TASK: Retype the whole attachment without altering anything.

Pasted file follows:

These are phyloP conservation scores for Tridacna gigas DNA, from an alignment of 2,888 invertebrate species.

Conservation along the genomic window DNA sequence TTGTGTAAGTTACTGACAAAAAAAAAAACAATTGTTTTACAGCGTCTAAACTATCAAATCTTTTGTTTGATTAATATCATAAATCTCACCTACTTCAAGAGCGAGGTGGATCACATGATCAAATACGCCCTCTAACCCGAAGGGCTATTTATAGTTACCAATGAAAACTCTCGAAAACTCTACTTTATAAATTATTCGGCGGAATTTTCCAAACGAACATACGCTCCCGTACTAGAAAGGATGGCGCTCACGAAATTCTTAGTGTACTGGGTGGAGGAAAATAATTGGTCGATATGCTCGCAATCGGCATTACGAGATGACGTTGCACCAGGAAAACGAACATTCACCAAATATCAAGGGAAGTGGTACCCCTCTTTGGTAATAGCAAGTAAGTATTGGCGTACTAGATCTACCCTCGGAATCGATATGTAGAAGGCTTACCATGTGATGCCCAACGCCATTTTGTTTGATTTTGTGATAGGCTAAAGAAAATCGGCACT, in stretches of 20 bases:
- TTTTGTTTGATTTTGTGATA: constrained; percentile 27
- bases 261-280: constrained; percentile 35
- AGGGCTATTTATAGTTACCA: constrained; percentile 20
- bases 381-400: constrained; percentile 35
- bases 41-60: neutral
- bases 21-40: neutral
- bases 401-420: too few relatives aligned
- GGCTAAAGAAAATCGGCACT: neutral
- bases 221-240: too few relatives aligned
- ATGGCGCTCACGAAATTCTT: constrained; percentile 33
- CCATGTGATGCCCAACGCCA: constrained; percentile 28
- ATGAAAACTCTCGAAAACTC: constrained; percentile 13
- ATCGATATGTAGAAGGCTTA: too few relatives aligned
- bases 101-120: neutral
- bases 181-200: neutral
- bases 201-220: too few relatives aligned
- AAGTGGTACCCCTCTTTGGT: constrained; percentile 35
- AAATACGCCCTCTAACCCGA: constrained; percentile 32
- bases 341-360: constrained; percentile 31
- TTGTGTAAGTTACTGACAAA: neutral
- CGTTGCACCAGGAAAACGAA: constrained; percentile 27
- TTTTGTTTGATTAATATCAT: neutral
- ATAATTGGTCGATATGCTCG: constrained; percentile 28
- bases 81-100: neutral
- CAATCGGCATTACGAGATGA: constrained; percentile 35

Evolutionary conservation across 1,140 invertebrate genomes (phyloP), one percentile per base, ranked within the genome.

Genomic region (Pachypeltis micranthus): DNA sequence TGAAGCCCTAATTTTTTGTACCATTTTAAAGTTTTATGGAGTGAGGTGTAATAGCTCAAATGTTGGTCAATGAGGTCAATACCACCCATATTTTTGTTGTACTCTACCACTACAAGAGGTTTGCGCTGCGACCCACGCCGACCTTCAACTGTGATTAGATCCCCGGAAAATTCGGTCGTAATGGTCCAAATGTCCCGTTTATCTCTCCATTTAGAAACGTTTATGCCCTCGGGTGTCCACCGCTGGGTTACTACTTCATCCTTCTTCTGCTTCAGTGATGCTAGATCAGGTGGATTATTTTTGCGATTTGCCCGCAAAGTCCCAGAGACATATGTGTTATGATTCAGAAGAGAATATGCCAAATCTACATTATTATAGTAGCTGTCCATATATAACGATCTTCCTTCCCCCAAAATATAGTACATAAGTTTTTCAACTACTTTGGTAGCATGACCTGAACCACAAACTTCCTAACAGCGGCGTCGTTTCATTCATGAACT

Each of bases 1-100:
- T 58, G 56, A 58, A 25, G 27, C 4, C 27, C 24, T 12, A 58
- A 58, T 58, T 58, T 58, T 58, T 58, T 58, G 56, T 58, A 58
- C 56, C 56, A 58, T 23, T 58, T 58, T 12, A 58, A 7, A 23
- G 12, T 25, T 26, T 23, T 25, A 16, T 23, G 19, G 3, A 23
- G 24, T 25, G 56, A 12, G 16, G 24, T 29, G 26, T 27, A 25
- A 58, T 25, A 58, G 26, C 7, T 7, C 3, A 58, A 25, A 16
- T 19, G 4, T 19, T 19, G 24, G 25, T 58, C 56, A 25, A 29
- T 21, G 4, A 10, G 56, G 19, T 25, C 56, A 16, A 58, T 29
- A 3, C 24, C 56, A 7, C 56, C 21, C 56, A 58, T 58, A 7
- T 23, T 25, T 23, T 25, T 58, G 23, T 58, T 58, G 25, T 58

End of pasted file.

These are phyloP conservation scores for Tridacna gigas DNA, from an alignment of 2,888 invertebrate species.

Conservation along the genomic window DNA sequence TTGTGTAAGTTACTGACAAAAAAAAAAACAATTGTTTTACAGCGTCTAAACTATCAAATCTTTTGTTTGATTAATATCATAAATCTCACCTACTTCAAGAGCGAGGTGGATCACATGATCAAATACGCCCTCTAACCCGAAGGGCTATTTATAGTTACCAATGAAAACTCTCGAAAACTCTACTTTATAAATTATTCGGCGGAATTTTCCAAACGAACATACGCTCCCGTACTAGAAAGGATGGCGCTCACGAAATTCTTAGTGTACTGGGTGGAGGAAAATAATTGGTCGATATGCTCGCAATCGGCATTACGAGATGACGTTGCACCAGGAAAACGAACATTCACCAAATATCAAGGGAAGTGGTACCCCTCTTTGGTAATAGCAAGTAAGTATTGGCGTACTAGATCTACCCTCGGAATCGATATGTAGAAGGCTTACCATGTGATGCCCAACGCCATTTTGTTTGATTTTGTGATAGGCTAAAGAAAATCGGCACT, in stretches of 20 bases:
- TTTTGTTTGATTTTGTGATA: constrained; percentile 27
- bases 261-280: constrained; percentile 35
- AGGGCTATTTATAGTTACCA: constrained; percentile 20
- bases 381-400: constrained; percentile 35
- bases 41-60: neutral
- bases 21-40: neutral
- bases 401-420: too few relatives aligned
- GGCTAAAGAAAATCGGCACT: neutral
- bases 221-240: too few relatives aligned
- ATGGCGCTCACGAAATTCTT: constrained; percentile 33
- CCATGTGATGCCCAACGCCA: constrained; percentile 28
- ATGAAAACTCTCGAAAACTC: constrained; percentile 13
- ATCGATATGTAGAAGGCTTA: too few relatives aligned
- bases 101-120: neutral
- bases 181-200: neutral
- bases 201-220: too few relatives aligned
- AAGTGGTACCCCTCTTTGGT: constrained; percentile 35
- AAATACGCCCTCTAACCCGA: constrained; percentile 32
- bases 341-360: constrained; percentile 31
- TTGTGTAAGTTACTGACAAA: neutral
- CGTTGCACCAGGAAAACGAA: constrained; percentile 27
- TTTTGTTTGATTAATATCAT: neutral
- ATAATTGGTCGATATGCTCG: constrained; percentile 28
- bases 81-100: neutral
- CAATCGGCATTACGAGATGA: constrained; percentile 35

Evolutionary conservation across 1,140 invertebrate genomes (phyloP), one percentile per base, ranked within the genome.

Genomic region (Pachypeltis micranthus): DNA sequence TGAAGCCCTAATTTTTTGTACCATTTTAAAGTTTTATGGAGTGAGGTGTAATAGCTCAAATGTTGGTCAATGAGGTCAATACCACCCATATTTTTGTTGTACTCTACCACTACAAGAGGTTTGCGCTGCGACCCACGCCGACCTTCAACTGTGATTAGATCCCCGGAAAATTCGGTCGTAATGGTCCAAATGTCCCGTTTATCTCTCCATTTAGAAACGTTTATGCCCTCGGGTGTCCACCGCTGGGTTACTACTTCATCCTTCTTCTGCTTCAGTGATGCTAGATCAGGTGGATTATTTTTGCGATTTGCCCGCAAAGTCCCAGAGACATATGTGTTATGATTCAGAAGAGAATATGCCAAATCTACATTATTATAGTAGCTGTCCATATATAACGATCTTCCTTCCCCCAAAATATAGTACATAAGTTTTTCAACTACTTTGGTAGCATGACCTGAACCACAAACTTCCTAACAGCGGCGTCGTTTCATTCATGAACT

Each of bases 1-100:
- T 58, G 56, A 58, A 25, G 27, C 4, C 27, C 24, T 12, A 58
- A 58, T 58, T 58, T 58, T 58, T 58, T 58, G 56, T 58, A 58
- C 56, C 56, A 58, T 23, T 58, T 58, T 12, A 58, A 7, A 23
- G 12, T 25, T 26, T 23, T 25, A 16, T 23, G 19, G 3, A 23
- G 24, T 25, G 56, A 12, G 16, G 24, T 29, G 26, T 27, A 25
- A 58, T 25, A 58, G 26, C 7, T 7, C 3, A 58, A 25, A 16
- T 19, G 4, T 19, T 19, G 24, G 25, T 58, C 56, A 25, A 29
- T 21, G 4, A 10, G 56, G 19, T 25, C 56, A 16, A 58, T 29
- A 3, C 24, C 56, A 7, C 56, C 21, C 56, A 58, T 58, A 7
- T 23, T 25, T 23, T 25, T 58, G 23, T 58, T 58, G 25, T 58